On the heels of National Manufacturing Day, I had the opportunity to visit one of Utah’s largest medical device manufacturers—Merit Medical. As I walked through the halls of Merit’s expansive South Jordan campus I wasn’t just struck by its size, but more so the ability of the company’s Chairman, CEO and Founder, Fred Lampropoulos, to remember the name of every employee we passed along the way. When you consider that there are more than 2,000 people who work at Merit’s global headquarters in South Jordan, you realize the kind of leader Fred Lampropoulos is—one who hasn’t forgotten about his humble roots and who truly exemplifies the lessons he learned as a U.S. military and combat officer.
Fred isn’t shy about sharing the story about how his family found themselves in Salt Lake City, Utah. How at 14 years old, he was told by his mother to gather up his belongings and throw them in a bag because they were leaving Boston and heading to Utah, and how their first home in Salt Lake City was Pioneer Park, where his family lived in their car for close to two weeks. If it weren’t for the Greek community and Ted Speros of Lamb’s Café, Fred doesn’t know where his family would have ended up. He says the generosity of the community, and specifically that of Speros, taught him the importance of giving back.
“I think the important thing that I’ve learned, and the thing that I’ve tried to do, is to try to find the balance of building a business and taking care of my employees, but also being involved in the community to the best of our ability,” said Lampropoulos. “So whether it be the Junior Jazz, or the Tuacahn in southern Utah, Utah Opera up in Logan, or whether it be STEM education…the homeless shelter, the Food Bank, the Boys and Girls Club, the Salvation Army…Here at Merit, we’ve really tried to do what companies ought to do, and I think we’ve been immensely blessed and rewarded for those things.”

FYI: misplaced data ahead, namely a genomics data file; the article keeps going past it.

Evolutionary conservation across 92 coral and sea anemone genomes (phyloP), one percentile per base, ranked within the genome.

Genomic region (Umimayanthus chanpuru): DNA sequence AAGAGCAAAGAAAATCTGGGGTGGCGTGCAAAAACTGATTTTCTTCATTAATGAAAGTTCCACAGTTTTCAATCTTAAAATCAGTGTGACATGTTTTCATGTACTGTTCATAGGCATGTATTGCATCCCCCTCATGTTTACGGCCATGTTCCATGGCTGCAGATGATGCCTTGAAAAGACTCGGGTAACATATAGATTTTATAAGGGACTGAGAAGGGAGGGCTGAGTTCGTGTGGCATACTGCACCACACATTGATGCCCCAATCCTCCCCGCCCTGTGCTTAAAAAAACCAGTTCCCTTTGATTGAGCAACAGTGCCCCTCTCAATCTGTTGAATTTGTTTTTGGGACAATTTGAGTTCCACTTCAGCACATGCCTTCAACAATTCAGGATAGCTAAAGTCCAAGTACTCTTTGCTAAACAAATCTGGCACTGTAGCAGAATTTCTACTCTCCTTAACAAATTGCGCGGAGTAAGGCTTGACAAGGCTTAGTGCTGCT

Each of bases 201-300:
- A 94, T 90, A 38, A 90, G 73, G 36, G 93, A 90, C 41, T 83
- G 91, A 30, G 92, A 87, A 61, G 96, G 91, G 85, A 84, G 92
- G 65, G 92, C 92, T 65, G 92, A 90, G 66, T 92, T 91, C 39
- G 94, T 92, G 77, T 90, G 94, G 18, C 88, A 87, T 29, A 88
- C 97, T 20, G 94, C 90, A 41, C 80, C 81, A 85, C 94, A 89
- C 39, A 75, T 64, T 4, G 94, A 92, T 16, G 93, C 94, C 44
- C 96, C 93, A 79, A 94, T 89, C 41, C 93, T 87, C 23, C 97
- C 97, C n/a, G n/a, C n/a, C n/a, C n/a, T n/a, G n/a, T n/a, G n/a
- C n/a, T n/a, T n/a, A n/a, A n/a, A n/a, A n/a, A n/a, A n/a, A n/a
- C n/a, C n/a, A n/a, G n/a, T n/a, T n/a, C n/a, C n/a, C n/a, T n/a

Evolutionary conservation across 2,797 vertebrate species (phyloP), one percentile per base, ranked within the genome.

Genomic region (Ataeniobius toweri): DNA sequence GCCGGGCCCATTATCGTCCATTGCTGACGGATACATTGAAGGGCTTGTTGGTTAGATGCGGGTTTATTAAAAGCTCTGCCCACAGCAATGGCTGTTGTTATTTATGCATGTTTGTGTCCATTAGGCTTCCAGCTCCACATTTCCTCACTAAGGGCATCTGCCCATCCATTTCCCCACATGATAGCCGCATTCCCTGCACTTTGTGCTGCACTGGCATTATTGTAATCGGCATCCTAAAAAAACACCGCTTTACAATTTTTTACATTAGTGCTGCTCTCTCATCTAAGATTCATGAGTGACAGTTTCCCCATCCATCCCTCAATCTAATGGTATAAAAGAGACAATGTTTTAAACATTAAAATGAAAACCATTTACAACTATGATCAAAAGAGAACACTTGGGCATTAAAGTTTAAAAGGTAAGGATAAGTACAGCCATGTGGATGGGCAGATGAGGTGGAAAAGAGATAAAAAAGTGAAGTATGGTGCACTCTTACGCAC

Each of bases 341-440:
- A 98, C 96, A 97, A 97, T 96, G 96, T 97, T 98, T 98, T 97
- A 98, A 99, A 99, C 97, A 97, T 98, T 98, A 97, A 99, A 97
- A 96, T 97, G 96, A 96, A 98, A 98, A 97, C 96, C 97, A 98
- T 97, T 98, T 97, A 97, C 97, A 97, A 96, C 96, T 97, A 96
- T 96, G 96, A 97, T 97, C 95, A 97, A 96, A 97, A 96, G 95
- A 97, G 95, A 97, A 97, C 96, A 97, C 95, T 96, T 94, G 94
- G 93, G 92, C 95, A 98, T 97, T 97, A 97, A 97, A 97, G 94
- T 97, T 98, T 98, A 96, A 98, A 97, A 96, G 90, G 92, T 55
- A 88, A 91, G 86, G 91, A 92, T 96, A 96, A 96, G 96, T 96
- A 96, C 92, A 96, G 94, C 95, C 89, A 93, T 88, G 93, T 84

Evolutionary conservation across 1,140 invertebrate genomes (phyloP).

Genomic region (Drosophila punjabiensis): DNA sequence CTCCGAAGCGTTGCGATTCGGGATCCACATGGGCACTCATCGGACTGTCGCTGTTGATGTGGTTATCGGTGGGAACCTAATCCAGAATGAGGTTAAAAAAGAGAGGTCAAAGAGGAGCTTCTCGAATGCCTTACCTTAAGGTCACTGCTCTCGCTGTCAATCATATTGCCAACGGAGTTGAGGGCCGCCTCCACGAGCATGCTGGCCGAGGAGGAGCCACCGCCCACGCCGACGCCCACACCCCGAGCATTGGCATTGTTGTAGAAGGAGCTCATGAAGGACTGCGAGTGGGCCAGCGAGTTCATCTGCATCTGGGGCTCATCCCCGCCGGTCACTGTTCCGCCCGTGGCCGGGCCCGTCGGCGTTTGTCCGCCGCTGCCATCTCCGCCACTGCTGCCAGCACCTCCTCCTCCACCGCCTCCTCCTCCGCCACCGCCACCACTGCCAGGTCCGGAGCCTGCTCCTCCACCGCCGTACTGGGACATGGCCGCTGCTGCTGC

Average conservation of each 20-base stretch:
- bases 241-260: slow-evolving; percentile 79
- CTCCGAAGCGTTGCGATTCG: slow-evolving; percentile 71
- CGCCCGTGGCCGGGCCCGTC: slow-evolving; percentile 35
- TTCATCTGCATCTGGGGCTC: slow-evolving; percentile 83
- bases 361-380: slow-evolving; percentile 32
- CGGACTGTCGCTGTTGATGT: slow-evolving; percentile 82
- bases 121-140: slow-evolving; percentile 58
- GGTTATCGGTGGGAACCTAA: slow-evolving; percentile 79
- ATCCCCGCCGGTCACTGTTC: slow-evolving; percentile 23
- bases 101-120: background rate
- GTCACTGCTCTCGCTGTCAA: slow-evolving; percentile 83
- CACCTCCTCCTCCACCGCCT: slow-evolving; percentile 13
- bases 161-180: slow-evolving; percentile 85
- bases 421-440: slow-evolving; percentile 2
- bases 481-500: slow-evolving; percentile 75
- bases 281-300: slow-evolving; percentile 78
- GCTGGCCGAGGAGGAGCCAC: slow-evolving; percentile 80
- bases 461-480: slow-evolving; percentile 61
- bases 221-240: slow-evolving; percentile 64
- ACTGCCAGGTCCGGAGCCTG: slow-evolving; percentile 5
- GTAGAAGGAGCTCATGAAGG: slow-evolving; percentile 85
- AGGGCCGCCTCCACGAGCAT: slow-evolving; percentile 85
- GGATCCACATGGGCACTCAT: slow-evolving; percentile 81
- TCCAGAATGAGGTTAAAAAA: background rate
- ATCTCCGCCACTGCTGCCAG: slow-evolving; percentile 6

Fred Lampropoulos founded Merit Medical in 1987 with the goal of becoming the world’s most customer-focused health care company. Now, 30 years later, Merit is a leading manufacturer and marketer of disposable medical devices and holds over 800 patents and pending applications representing thousands of inventions used in diagnostic, interventional and therapeutic procedures. With facilities in the United States, The Netherlands, France, Ireland, China, Mexico, Brazil, Canada, Singapore and Australia, Merit Medical employs close to 6,000 people and generates nearly a $1 billion in global revenues.
“15,000 patients a day have their lives spared or improved because of a product Merit makes,” said Lampropoulos. “Every single day.”
As you may well have guessed, Fred is not the kind of leader who takes credit for his company’s success; instead he always makes a point to celebrate the team. “To have a staff of people who have been around, who understand the culture, who understand the message and who have that loyalty—that’s what helped build this business,” said Lampropoulos.
But in this day and age, and with Utah’s tight labor market, how do you build a team of loyal employees? It’s not just about remembering people’s names says Lampropoulos, “it’s about making sure the work experience keeps people interested and involved in your business.”
It’s about having things like a health care clinic. While Merit Medical strives to “improve the lives of people, families, and community,” its mission starts with their employees. At the Merit Care Clinic employees, their spouses and children can get easy access to treatment. “We have our own doctors here,” said Lampropoulos. “Our employees can go down and get a prescription filled here. Our next thing is to put in a dental clinic, because I didn’t get good dental care as a kid and as an adult you kind of pay for it. It’s expensive and it’s time consuming, and so to have the ability to bring your family here and be able to get dental care, cleaning and basic dentistry, it’s really kind of neat and something I really want to do.”
Putting his employees first, looking out for his troops so to speak, is something Lampropoulos learned during his days in the U.S. Army. “I was taught three simple things, if you keep your men informed, if you feed them—look after of them, and if you don’t put your interest in front of theirs, they will follow you to the ends of the earth and they’ll die for you,” said Lampropoulos. “Think about those simple rules in business, pretty simple stuff, but those are the keys to success and they’ll get you just about anywhere you want to go.”